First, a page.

How Leaders Can Let Go a Little to Accomplish a Lot

Gripping too tightly is a thing I do.

Recently, I was doing a strength exercise with a bar for the first time, and my hand and forearm started to hurt.  The discomfort was a helpful signal to stop and check in and realize I was over-squeezing the bar. 

It’s not the only time I’d noticed this tendency.  When I started rowing, I injured my finger holding onto the oar too tightly. My family teases me that when we travel, I used to clutch the guidebook like a life preserver.  

It makes sense that in an unfamiliar situation or in an unfamiliar movement, I’d tense up and hold on.  

And yet, as I adjusted my grip on the bar, I noticed how a looser grip, counterintuitively, enables me to lift more weight, and move the oar more skillfully.

The same is true in leadership.

When taking on increasing responsibility, in times of stress, or feeling out of control, our instinct might be to double down and “grip harder” –

more oversight,

more detail orientation,

more doing the work ourself. 

We may also “hold on” to work we did in the past, particularly work we enjoy or that defined us as an expert.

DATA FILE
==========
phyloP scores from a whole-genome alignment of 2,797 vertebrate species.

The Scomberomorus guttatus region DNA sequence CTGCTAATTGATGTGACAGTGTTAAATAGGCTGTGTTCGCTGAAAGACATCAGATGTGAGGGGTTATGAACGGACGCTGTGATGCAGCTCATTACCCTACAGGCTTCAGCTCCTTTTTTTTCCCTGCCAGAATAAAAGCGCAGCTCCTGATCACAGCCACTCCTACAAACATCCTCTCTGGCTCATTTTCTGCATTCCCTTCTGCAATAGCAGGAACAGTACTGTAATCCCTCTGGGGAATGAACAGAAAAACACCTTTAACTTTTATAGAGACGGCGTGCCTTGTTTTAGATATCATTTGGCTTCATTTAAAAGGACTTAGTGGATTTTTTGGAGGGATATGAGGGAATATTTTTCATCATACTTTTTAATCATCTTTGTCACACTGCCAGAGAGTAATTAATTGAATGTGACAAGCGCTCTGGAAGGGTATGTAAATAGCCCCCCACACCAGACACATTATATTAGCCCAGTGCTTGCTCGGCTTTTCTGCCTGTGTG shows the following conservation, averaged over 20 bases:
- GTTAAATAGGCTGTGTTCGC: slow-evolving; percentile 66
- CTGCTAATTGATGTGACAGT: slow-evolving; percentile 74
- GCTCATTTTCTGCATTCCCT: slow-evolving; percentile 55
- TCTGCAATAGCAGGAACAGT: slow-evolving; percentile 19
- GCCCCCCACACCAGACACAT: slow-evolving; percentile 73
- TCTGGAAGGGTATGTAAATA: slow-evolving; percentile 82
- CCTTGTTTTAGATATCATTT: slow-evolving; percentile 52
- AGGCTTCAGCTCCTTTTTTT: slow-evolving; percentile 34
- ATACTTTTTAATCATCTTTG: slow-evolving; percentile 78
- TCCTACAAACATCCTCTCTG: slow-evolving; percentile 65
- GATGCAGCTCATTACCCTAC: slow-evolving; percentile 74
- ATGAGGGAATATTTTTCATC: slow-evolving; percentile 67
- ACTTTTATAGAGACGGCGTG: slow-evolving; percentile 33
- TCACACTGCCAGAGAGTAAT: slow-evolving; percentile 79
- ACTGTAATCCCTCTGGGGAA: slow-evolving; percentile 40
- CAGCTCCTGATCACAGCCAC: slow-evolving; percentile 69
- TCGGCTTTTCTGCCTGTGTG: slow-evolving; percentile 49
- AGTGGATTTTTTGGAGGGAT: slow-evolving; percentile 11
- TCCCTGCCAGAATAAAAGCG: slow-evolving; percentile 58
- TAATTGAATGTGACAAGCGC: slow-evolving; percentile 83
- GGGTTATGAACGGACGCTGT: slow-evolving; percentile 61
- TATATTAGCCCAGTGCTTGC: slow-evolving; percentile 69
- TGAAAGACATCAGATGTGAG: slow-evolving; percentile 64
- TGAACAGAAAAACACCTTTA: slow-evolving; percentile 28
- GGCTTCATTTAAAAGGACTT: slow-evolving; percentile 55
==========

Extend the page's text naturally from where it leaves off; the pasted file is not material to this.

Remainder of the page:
The tight-grip leadership approach might succeed for a while.  We can power through it.  But in the longer term it doesn’t. It holds people who could help out at arm’s length.  Effort may be misplaced (like using the wrong muscle). Plus, it’s tiring.

Instead, the opposite approach can be beneficial – letting go.

What could that look like?

From extreme focus to bigger picture:  Sometimes faced with a problem, jumping into action on our first idea isn’t the best approach.  When I feel adamant or impatient, it’s often a sign to step back and ask, what’s really going on here?

From do it yourself to working together:  When we’ve been so successful and rewarded for the quality of our own work, it’s easy to forget that most problems are not meant to be solved solo. When you feel that desire to tighten control, ask instead, who else can I involve?

From I’m the only one who can to “What is mine to do now?” Circumstances change and what was squarely in your line of responsibility before may not be any more. Is this an opportunity to pass on the work and trust someone else to do it?

It’s another paradox of the expert to leader journey, to give something up to ultimately accomplish more.

Ask yourself, where are you clutching?  Holding on tightly?  Maybe it’s time to let go.

Want to receive more of my tips, reflections and resources? Subscribe to “Try It!  The Scientific Leadership Newsletter” and get my content directly to your inbox!

Leave a Comment